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A Guide to SecOps

December 9, 2015

With the year 2016 (drum rolls, please!) looming around the corner and amid all the holiday cheer, talking about web security sounds like a party pooper. But security threats are becoming ever more real and frequent with each passing day, especially as Internet of Things (IoT) takes control. To cite an example about the gravity of the security threat, the former US Vice President Dick Cheney had his pacemaker’s wireless capabilities disabled to thwart any online assassination attempt. This and more are a part of the darker side of internet.

Caught up in the cobwebs of new technologies, we usually let the security concerns slide. Remember, all it takes is just one vulnerability to push your business towards catastrophe. Nefarious hackers are often on the lookout for vulnerabilities and take advantage of the security gaps. These security gaps arises often because of the disconnect between two teams: security and operations. The disconnect arises because of lack of communication between network operations and network security more so because of different priorities than anything else.

What is SecOps?

To bridge the gap between network operations and network security teams, SecOps seek to join processes, tools and team to improve security and automate its deployment and management. SecOps shares similar ideals with DevOPs but while DevOps is still trying to get a footing and is relatively in its infancy years, it seems like the storks just delivered SecOps. However, this newborn is definitely going to be huge particularly after Internet of Things (IoT) gains momentum.

How does it work?

Mixing security with business may seem like mixing oil with water. The operation officials are more focused on meeting customer demands by taking calculated risks and increasing revenue, after all risks are what takes a business ahead. Security personnel, au contraire, are keen on keeping the business assets safe. This diablo of a friction is what leads to differences between security and operations. So, what magic can bring these two different elements together? The Answer is SecOps.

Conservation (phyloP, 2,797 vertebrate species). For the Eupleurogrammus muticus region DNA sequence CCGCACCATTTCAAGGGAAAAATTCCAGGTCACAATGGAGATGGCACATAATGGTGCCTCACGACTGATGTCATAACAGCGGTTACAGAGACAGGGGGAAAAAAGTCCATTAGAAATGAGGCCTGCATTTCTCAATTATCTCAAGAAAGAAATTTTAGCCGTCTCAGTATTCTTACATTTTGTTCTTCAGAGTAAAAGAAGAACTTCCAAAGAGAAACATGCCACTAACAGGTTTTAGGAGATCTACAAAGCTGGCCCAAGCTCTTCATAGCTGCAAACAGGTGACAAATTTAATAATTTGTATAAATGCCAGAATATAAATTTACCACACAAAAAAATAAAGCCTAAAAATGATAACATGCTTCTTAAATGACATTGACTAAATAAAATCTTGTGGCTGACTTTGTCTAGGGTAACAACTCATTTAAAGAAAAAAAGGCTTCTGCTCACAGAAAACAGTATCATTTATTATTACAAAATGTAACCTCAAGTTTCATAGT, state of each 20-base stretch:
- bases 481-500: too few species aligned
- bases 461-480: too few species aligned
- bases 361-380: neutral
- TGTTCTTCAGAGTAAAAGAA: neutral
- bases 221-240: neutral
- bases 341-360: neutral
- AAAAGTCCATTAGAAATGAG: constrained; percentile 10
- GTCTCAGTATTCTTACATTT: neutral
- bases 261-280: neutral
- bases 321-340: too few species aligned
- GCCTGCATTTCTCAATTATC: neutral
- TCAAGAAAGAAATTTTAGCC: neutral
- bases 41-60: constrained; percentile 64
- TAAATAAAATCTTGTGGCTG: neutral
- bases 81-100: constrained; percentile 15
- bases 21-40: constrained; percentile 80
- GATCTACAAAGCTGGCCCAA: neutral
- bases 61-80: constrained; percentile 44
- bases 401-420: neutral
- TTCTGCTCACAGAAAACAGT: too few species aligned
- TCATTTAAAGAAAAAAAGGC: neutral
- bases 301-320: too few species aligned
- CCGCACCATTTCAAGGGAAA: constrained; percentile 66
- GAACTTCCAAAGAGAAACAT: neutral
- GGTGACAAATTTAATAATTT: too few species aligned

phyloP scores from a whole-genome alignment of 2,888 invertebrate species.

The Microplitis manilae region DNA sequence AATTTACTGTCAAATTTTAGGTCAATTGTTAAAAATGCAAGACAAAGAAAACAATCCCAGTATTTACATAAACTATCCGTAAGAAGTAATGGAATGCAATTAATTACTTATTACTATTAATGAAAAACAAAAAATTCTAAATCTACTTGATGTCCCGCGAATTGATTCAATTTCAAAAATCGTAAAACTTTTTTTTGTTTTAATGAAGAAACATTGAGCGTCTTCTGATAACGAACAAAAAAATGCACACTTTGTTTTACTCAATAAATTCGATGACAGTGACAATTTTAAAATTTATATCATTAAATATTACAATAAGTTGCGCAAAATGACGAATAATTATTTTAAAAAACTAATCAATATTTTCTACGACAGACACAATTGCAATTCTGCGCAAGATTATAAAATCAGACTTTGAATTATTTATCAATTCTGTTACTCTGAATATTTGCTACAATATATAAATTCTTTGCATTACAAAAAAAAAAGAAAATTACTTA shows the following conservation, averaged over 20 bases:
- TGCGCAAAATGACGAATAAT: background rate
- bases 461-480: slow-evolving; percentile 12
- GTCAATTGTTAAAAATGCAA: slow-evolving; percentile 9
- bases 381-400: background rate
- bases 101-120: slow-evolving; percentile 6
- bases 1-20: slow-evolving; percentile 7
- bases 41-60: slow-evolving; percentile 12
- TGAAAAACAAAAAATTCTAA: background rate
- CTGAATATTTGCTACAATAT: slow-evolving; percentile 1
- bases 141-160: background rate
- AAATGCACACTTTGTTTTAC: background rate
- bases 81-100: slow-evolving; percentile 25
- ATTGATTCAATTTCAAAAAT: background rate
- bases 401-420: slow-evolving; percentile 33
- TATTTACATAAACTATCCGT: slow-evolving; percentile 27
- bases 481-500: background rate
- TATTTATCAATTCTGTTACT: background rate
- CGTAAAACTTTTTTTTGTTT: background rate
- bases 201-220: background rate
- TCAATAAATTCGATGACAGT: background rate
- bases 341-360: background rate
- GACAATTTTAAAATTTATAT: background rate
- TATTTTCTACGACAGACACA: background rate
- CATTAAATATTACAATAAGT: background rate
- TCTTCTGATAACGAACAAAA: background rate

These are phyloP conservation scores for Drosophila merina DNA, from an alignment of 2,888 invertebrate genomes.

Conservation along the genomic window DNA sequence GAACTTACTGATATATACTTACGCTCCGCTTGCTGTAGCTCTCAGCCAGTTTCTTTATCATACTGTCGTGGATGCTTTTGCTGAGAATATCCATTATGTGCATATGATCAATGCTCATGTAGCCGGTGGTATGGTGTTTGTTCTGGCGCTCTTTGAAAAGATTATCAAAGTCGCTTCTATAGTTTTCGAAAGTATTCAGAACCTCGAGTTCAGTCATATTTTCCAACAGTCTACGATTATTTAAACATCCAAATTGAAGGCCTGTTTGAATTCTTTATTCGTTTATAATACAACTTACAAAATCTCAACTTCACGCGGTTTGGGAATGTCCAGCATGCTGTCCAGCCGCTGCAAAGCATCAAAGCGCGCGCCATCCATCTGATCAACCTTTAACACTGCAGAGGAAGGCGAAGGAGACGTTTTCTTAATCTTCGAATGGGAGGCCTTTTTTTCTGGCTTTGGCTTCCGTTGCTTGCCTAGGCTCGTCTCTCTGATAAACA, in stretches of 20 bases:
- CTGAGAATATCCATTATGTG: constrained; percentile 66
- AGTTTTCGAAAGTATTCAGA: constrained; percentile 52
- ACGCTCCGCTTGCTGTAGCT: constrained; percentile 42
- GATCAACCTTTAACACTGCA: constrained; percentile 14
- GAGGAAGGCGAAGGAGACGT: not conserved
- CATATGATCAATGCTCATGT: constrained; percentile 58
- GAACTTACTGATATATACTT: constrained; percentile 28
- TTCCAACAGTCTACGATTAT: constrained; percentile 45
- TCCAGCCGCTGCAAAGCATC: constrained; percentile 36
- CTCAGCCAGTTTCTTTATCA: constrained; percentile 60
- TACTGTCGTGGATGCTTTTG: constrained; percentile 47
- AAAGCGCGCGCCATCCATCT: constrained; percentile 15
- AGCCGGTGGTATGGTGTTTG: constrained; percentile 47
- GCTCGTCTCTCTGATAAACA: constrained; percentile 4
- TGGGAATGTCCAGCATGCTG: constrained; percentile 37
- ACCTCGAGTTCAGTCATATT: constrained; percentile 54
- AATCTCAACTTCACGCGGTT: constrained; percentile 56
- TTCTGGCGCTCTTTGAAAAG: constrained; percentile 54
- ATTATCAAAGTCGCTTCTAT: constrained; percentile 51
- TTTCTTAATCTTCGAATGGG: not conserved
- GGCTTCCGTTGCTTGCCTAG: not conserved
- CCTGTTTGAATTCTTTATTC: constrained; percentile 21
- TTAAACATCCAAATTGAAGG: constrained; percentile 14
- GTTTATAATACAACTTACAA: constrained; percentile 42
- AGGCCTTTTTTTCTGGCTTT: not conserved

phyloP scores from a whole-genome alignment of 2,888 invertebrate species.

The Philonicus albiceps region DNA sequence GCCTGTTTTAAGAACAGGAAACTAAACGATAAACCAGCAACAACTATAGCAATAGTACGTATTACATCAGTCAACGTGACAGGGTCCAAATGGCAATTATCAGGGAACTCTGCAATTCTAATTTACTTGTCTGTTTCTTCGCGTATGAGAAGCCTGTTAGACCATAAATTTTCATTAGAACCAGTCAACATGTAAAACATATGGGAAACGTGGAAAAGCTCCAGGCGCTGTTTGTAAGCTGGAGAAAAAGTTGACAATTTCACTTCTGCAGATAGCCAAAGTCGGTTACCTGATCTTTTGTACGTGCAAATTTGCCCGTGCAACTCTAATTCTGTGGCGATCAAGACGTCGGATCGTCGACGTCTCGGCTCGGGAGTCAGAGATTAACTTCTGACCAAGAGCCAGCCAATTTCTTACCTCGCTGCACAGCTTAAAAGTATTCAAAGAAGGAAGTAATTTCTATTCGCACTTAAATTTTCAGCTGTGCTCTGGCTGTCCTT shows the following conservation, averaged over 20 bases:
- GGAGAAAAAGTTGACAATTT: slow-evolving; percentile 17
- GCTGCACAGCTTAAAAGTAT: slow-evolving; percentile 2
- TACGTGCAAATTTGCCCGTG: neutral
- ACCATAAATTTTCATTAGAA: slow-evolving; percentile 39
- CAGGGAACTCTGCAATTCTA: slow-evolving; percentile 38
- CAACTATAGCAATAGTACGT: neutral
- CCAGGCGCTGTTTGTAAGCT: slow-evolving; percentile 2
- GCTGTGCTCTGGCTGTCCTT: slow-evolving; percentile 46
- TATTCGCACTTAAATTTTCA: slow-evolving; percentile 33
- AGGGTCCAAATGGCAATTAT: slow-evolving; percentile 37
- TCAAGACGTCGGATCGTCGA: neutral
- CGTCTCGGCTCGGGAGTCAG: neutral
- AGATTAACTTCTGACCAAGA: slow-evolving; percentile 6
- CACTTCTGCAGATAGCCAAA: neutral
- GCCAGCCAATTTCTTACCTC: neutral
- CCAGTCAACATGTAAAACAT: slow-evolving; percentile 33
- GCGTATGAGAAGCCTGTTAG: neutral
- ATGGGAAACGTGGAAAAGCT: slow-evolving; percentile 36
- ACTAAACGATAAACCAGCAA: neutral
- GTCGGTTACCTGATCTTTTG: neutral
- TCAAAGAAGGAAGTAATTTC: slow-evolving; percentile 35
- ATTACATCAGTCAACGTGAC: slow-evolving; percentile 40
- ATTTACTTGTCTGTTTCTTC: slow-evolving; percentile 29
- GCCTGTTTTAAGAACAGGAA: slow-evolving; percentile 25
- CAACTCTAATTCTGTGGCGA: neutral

SecOps brings the Security and Operations teams together to deliver effective IT security and compliance. SecOps ensures that there is a shared accountability of both the Opearions as well as Security teams so that instead of prevarication, there is a shared liability to ensure the protections of clients as well as organization.

How does it help?

  • Minimized security silos.
  • Faster identification of vulnerable leaks and identified fixes.
  • It brings the security and operations team together and enable them to share the data and act together on to fix them.
  • Reduces the manual efforts by automating the deployment.
  • Reduces the cost of remediation.
  • Minimized manual error.
  • Centralized system for a faster iteration.
  • Optimization of the process.
  • Readily available measurement and reports.
  • Fast, flexible, open security solutions.
  • Accelerated security intelligence.
  • Better quality control.
  • Better speed compliance.

Why should you adopt it?

We are at the helm of a new economic age and as they say early bird gets the worm, adopting a relatively new process will give you an edge over your competitors while bringing your security and operations teams together. Basically, SecOps doesn’t aim to solve a technical problem but a business one. DevOps and SecOps are not just problem-solving automation processes but are movements to help encourage businesses to build the footing of stronger IT on systematic thinking, reduced and amplified feedback loops and a stress on continued learning. Join the movement!

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